Zero-latency approach gives FaceTime edge

Ridding a desktop or server of malware is like trying to kill kudzu, an out-of-control vine in the South that can grow 12 inches a day. Rootkit-based spyware is especially tenacious. Using Task Manager doesn't help, because the spyware process inserts Registry entries that cause the spyware to restart automatically. Using the Registry Edit tool to remove autorestart insertions doesn't work, because the instance quickly reinserts the autorestart Registry entries before you can use Task Manager to end the process.

Using Task Manager doesn't help, because the spyware process inserts Registry entries that cause the spyware to restart automatically. Using the Registry Edit tool to remove autorestart insertions doesn't work, because the instance quickly reinserts the autorestart Registry entries before you can use Task Manager to end the process.

An Internet gateway that prevents malware from reaching clients and servers is a much better approach than installing antispyware tools on each device. To find the best gateway-based system (either software or appliance), we invited several vendors to our lab for testing.

We received FaceTime Enterprise Edition (RTG 500 device, IM Auditor software and Greynet Enterprise Manager), eSoft's ThreatWall 200 appliance and Gateway Anti-Spyware SoftPak, Barracuda Networks' Barracuda Web Filter 310, Aladdin Knowledge Systems' eSafe Gateway/Web/Mail V5.2 appliance and Web Security Pack, Trend Micro's InterScan Web Security Appliance 2500 and CP Secure's Content Security Gateway 1500 V2.0 with WebSense's Web Security Suite V6.2 (combination offering).

FaceTime Enterprise Edition

We also downloaded Secure Computing's WebWasher Anti-Virus 5.3 and Secure Anti-Malware product. Three vendors (Sophos, Bluecoat and IronPort) were developing new product versions during our test cycle, and McAfee said it is retooling its antimalware appliances.

All products tested fared well, with FaceTime Enterprise Edition edging out a strong field (three products tied for second with 4.1 scores). FaceTime earns a Clear Choice Award for its zero latency and easy-to-use central console for managing multiple appliances. The table below summarizes the success rates and performance results for each product (see How we did it, page 54). See related story on new approaches to malware.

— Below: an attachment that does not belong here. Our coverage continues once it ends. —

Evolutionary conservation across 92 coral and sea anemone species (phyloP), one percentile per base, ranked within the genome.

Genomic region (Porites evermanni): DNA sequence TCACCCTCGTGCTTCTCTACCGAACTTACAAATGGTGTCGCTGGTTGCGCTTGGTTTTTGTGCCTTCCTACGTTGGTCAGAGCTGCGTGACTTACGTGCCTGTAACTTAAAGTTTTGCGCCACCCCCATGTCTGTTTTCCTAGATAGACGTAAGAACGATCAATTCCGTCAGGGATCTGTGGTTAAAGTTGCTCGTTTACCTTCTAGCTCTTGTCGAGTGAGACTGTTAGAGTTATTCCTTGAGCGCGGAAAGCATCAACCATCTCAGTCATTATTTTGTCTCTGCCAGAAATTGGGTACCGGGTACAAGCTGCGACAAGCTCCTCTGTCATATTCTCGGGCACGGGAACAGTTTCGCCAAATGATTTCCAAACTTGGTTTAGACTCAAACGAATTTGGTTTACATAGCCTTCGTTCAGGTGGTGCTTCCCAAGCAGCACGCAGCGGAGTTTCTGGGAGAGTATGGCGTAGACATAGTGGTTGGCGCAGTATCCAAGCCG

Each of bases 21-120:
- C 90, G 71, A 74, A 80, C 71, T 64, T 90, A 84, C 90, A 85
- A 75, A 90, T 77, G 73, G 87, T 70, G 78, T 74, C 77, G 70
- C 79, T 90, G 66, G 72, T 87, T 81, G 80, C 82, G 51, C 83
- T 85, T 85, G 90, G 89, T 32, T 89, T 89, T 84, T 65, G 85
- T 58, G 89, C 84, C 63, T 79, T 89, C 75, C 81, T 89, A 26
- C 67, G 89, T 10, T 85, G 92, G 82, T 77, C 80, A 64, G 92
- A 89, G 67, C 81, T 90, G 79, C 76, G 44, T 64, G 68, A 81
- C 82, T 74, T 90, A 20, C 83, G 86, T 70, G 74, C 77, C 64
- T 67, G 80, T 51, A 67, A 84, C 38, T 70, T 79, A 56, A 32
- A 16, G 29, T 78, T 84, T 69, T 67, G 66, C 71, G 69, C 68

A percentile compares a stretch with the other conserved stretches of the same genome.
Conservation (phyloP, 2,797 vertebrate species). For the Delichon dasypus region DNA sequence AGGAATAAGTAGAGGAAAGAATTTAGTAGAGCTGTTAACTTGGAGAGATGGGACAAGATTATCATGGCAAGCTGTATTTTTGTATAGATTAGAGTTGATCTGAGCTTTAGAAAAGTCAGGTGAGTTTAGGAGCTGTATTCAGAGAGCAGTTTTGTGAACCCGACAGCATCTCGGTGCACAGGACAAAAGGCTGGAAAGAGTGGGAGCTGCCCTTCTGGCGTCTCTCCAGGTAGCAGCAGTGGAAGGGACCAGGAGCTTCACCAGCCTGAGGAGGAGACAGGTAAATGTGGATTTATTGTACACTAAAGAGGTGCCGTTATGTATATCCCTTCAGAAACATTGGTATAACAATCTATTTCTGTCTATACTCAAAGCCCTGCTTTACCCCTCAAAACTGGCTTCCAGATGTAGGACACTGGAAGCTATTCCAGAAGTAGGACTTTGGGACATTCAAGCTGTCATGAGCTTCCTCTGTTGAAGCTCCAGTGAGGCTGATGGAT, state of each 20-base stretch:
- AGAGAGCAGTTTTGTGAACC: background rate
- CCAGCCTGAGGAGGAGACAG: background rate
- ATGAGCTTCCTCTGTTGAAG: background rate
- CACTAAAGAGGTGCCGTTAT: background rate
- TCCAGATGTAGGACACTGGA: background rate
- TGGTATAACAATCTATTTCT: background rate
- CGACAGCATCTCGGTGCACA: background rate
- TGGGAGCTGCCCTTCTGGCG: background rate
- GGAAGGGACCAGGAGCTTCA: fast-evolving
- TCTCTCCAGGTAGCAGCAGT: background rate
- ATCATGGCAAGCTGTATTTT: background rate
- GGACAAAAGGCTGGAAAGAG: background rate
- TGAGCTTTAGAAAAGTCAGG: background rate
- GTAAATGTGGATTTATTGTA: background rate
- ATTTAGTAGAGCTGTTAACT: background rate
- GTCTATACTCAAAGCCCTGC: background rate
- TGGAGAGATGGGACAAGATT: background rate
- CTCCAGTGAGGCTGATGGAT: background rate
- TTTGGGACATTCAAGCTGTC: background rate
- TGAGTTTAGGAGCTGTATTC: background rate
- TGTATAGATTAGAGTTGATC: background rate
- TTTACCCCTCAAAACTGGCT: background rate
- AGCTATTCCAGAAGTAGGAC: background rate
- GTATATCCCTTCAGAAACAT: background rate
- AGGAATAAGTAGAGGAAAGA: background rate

State of the antimalware market

For all the tested products, documentation was comprehensive and clear. Installing each product essentially involved connecting it to our network and assigning an IP address.

All the products worked well in our tests. Because of its excellent accuracy rate and zero latency through the clever use of the TCP Reset command, as well as the central console which improves scalability, FaceTime edged out the formidable competition.

Using one of these gateways can prevent kudzulike malware from infesting your network. The success rates and quick performance of these appliances led us to conclude that 2006 is the year the antimalware vendors have finally drawn even with the bad guys.

Nance runs Network Testing Labs and is the author of Introduction to Networking, 4th edition, and Client/Server LAN Programming. He can be reached at barryn@erols.com.

NW Lab Alliance

Nance is also a member of the Network World Lab Alliance, a cooperative of the premier reviewers in the network industry, each bringing to bear years of practical experience on every review. For more Lab Alliance information, including what it takes to become a member, go to www.networkworld.com/alliance.


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